Choosing and Using Knockdown Hardware
Woodworkers usually try to build furniture so that it will never come apart. Sometimes, though, it makes sense to build a piece with an eye to disassembly and reassembly. Maybe it’s destined to move from apartment to apartment, or maybe you know there’s a winding flight of stairs in its future.
Whatever the reason, you can reach your goal with knockdown hardware. Manufacturers use a staggering array of designs, but you’ll find what you need in the smaller selections contained in woodworking catalogs. A sample of those choices can be seen above.
Some knockdown fasteners require nothing more than a single drilled hole. Others won’t work right without a sequence of precisely placed holes. Those call for jigs, whether purchased or shop-made, and probably aren’t worth the extra time and expense unless you’re building a large installation or several identical pieces. In most cases, a catalog that carries these fasteners also carries the specific metric drill bits necessary for installation. Here’s what you can expect from five types of conventional knockdown fasteners.
Use these to join adjacent cabinets, such as the components of an entertainment center. They’re designed to join two 3⁄4 "-thick pieces. Preparation is quite simple; clamp the cabinets together, and drill a 5mm hole through both cabinet sides, taking care to keep the bit perpendicular to the surface. The size of the hole isn’t super-critical, so if you don’t have metric bits, use a 7⁄32 " bit. Install the connector, thread the parts together, and tighten it with either a straight-slot or Phillips screwdriver.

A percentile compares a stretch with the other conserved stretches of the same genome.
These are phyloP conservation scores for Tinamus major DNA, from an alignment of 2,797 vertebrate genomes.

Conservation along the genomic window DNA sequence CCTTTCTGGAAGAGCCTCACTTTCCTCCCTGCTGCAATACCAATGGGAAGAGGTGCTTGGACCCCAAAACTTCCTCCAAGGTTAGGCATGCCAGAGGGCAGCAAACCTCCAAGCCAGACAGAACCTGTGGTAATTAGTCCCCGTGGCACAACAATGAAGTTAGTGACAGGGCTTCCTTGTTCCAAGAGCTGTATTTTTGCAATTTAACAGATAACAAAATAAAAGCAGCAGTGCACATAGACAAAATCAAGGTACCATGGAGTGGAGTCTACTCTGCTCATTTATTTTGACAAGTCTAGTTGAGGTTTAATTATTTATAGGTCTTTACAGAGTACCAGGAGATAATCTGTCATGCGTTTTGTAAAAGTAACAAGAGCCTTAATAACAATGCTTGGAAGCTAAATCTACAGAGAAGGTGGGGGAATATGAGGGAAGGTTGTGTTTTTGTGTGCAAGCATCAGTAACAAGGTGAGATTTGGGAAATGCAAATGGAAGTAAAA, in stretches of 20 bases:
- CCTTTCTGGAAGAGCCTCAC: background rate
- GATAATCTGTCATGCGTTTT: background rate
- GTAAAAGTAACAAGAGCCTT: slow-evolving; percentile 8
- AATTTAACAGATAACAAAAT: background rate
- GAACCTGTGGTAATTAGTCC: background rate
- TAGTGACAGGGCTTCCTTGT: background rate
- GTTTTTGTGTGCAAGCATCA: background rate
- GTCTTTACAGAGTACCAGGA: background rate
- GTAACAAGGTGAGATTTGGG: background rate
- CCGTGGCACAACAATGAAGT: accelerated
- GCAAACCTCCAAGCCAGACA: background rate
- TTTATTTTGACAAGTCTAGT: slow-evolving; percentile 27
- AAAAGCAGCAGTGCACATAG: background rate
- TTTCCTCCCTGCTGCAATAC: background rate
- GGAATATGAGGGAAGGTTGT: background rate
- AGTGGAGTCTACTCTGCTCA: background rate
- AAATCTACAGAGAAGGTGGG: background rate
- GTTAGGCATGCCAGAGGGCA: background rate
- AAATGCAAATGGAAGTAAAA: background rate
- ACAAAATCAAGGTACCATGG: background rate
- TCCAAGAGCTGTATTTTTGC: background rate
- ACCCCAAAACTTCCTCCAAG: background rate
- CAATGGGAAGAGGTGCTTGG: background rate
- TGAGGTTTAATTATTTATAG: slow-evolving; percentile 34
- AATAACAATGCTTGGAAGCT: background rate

You can order connectors from the Rockler professional catalog.
These are a heavier version of the panel connectors, suitable for holding separate boxes together. Again, just clamp the components together, and drill through both sides. You’ll need a 1⁄4 " hole for the bolt, plus an 11⁄32 " hole 5⁄8 " deep to accept the cap nut. Tighten this fastener with a 4mm Allen wrench on the bolt and a 5mm Allen wrench on the nut.
A package of 10 connector bolts 11⁄8 " long is good for joining two pieces of 3⁄4 " stock. (Other lengths also are available.)
With this hardware, you hide the pin and tighten the joint by means of a cam. You can find several variations on the pin design. Some pins screw into the wood; some screw into a threaded plastic insert; and some insert into a drilled hole, and then expand slightly as you turn the cam. The drawback to this fitting is that it requires two perfectly aligned and spaced holes.
Because of the precision required, the Minifix probably isn’t worth the effort for just a few joints, but becomes valuable if you plan to tool up for a small production run. You must align the hole for the housing with the pinhole, and locate it at a precise distance from the end of the board, so the cam will properly engage the head of the pin. A wood-and-plastic jig is available to help you locate both holes.
Use these threaded steel dowels in conjunction with connector bolts, and you have a piece of hardware that holds two pieces at 90°, such as a shelf to a cabinet side, or a railing to a leg. Like the Minifix, this fastener requires precise hole alignment. Another factor to consider is that the bolt head remains exposed on the outside of the cabinet.
To hold a shelf, drill a 1⁄4 " hole through the cabinet side and into the end of the shelf. Then drill a 10mm, or 3⁄8 ", hole from the bottom of the shelf, perpendicular to and centered on the first hole. Make this hole 5⁄8 " deep. Insert the bolt and the dowel, thread them together, and tighten with a 4mm allen wrench.
Cross dowels come in packages of 8, at a price of $7.39, from Woodcraft.
This style offers easy installation, but the whole unit remains visible on the inside of the cabinet. You can use it to make 90° joints with stock of any thickness.
Select a location where the connector won’t interfere with doors or hinges. Attach the white plate to the cabinet side with two screws, making sure to keep it slightly above the adjacent surface. Then slide the brown housing over the plate and attach it with screws that run perpendicular to the first set of screws. Now you’re ready to turn the center slot with a screwdriver, moving the internal cam. As this cam engages the plate, it draws the pieces together for a snug fit.
Woodworker’s Hardware carries surface-mount fittings in brown and white. You’ll receive mounting screws with the fittings.